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MN considers 'organizing' protections for renters; Nikki Haley says 'I have a duty' to stay in race despite latest loss to Trump; MT teachers' union files pair of 'school choice' lawsuits.

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Donald Trump wins the South Carolina primary, but there's mixed feelings about what a second Trump term could mean, and President Biden addresses border issues with governors.

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David meets Goliath in Idaho pesticide conflict, to win over Gen Z voters, candidates are encouraged to support renewable energy and rural America needs help from Congress to continue affordable internet programs.

Experts: Kids Often Eligible for Medicaid, Even if Their Parents Aren’t

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Tuesday, September 5, 2023   

Kentucky begins its eligibility review of kids' Medicaid coverage this month - and experts say it's vital the process goes seamlessly, so kids aren't removed because of procedural errors or incomplete information.

Emily Beauregard, executive director of Kentucky Voices for Health, explained that most households should receive notices in the coming weeks.

She added that it's even more critical to ensure kids retain their coverage, because Kentucky has recently implemented a new continuous eligibility policy.

"If they're able to renew their children's coverage, those kids will have coverage for 12 months - with no gaps," said Beauregard. "That's really exciting, because what we've seen in the past is that there's churn throughout the year based on fluctuating income, other changes in the household."

According to the Georgetown University Center for Children and Families, more than 47% of Kentucky children rely on Medicaid or KCHIP coverage.

Beauregard said the percent of kids on Medicaid and KCHIP coverage in the state's rural counties is especially high, making it even more critical parents and caregivers complete the renewal process for kids.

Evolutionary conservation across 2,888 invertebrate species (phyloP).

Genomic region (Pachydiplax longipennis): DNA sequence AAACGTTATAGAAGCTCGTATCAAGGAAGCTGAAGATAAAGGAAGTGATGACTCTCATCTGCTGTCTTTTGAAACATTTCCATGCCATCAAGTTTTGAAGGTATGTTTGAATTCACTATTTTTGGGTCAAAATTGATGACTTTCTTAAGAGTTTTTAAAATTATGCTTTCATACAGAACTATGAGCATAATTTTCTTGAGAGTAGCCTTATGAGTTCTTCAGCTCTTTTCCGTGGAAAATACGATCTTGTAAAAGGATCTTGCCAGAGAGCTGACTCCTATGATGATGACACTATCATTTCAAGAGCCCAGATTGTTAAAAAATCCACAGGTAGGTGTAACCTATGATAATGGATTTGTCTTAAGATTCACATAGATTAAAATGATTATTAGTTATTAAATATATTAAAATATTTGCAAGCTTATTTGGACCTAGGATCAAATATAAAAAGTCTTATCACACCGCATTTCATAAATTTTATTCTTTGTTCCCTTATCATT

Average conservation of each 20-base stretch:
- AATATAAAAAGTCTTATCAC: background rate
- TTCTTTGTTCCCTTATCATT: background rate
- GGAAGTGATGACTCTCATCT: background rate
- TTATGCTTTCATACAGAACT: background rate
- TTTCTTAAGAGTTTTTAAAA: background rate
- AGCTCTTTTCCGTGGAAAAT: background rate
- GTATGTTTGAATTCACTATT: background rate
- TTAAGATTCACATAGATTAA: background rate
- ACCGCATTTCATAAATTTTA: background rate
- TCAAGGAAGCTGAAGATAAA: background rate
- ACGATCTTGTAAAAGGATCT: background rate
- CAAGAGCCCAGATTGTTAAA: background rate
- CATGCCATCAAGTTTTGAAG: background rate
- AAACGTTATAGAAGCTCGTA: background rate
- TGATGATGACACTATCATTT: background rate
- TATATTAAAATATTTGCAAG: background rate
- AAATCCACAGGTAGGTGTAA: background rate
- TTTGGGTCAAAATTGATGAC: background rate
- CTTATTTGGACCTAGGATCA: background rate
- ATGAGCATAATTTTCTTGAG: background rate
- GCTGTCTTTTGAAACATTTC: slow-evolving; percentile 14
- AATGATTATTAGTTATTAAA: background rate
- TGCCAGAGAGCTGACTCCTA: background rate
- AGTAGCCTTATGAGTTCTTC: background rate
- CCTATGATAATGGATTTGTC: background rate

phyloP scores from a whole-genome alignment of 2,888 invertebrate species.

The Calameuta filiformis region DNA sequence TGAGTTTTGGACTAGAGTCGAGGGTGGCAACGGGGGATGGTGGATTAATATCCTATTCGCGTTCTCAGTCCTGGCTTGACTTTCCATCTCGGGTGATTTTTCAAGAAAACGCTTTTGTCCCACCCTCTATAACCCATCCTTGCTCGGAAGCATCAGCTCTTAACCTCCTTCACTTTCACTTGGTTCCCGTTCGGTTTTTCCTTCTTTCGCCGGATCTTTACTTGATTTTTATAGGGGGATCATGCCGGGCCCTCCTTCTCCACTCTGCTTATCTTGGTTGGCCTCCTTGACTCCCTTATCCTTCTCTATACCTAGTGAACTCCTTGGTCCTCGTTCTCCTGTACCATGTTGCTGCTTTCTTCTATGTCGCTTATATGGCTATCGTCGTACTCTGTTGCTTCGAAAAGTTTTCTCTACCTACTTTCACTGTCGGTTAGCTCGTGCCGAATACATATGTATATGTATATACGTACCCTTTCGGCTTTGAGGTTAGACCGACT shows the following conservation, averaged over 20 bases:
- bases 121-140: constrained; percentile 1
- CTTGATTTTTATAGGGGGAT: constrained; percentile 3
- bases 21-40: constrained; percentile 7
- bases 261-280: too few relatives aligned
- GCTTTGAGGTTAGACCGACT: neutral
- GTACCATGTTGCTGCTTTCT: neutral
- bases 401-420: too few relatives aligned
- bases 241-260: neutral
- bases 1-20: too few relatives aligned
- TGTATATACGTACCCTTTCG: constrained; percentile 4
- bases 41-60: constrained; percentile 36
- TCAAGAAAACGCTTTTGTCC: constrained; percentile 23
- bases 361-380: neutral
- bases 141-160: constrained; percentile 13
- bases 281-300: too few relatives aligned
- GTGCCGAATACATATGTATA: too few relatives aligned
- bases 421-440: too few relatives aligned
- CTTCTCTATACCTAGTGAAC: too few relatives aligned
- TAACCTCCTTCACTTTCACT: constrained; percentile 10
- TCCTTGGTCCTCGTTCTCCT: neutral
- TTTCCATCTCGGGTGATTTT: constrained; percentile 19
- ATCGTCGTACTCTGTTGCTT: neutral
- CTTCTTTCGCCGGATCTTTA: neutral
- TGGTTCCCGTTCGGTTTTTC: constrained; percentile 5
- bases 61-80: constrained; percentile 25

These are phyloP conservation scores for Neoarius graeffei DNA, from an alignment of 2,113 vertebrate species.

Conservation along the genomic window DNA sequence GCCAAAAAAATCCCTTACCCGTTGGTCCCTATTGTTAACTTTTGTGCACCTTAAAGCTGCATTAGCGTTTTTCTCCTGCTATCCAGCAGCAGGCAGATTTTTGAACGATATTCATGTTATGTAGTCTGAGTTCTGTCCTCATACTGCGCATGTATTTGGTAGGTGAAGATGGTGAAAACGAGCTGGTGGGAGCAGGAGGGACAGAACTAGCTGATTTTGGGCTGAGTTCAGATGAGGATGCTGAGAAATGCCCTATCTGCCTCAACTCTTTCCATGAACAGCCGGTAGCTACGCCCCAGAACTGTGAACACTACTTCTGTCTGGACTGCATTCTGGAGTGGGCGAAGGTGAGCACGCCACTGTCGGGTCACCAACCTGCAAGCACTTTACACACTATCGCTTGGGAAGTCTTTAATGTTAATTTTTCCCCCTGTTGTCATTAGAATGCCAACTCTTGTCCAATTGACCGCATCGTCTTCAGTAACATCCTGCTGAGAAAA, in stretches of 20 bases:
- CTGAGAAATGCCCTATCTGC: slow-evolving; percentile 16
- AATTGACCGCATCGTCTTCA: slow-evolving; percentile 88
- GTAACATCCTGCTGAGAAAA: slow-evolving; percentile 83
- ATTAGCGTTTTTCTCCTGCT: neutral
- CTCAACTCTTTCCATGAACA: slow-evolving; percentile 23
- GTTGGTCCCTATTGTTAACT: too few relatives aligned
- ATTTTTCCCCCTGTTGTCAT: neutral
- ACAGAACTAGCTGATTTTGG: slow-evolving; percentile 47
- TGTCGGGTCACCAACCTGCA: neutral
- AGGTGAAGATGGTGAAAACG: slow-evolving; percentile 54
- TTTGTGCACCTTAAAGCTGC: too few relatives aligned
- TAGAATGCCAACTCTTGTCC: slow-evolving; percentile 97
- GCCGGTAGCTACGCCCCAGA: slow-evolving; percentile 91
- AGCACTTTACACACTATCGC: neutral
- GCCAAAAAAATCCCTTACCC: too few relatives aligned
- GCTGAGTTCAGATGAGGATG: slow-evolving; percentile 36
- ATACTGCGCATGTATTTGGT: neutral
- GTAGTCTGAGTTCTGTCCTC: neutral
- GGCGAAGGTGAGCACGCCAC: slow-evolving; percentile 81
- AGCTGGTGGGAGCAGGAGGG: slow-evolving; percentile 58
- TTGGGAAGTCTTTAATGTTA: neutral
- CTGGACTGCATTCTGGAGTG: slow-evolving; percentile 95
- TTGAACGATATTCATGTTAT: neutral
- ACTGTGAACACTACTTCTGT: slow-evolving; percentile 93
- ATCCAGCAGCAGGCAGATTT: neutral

"It's as high as 77% in some eastern Kentucky counties," said Beauregard, "and it really is the most comprehensive coverage that kids can have. We need to make sure that our kids aren't losing coverage during Medicaid renewal."

Joan Alker - a research professor at the McCourt School of Public Policy, and the executive director, Center for Children and Families at Georgetown University at Georgetown University - said the ripple effects of increasing numbers of kids without coverage could be far-reaching.

"Children are not expensive to cover, but they're regular utilizers of care," said Alker. "We don't want families showing up at the pharmacy and being told, no, you can't get your child's medication."

According to data from KFF, kids are being kicked off of Medicaid rolls largely due to simple errors or change of address.

Nationwide, nearly 700,000 children have lost coverage during the unwinding, although experts say that number is likely much higher.



Disclosure: Georgetown University Center for Children & Families contributes to our fund for reporting on Children's Issues, Health Issues. If you would like to help support news in the public interest, click here.


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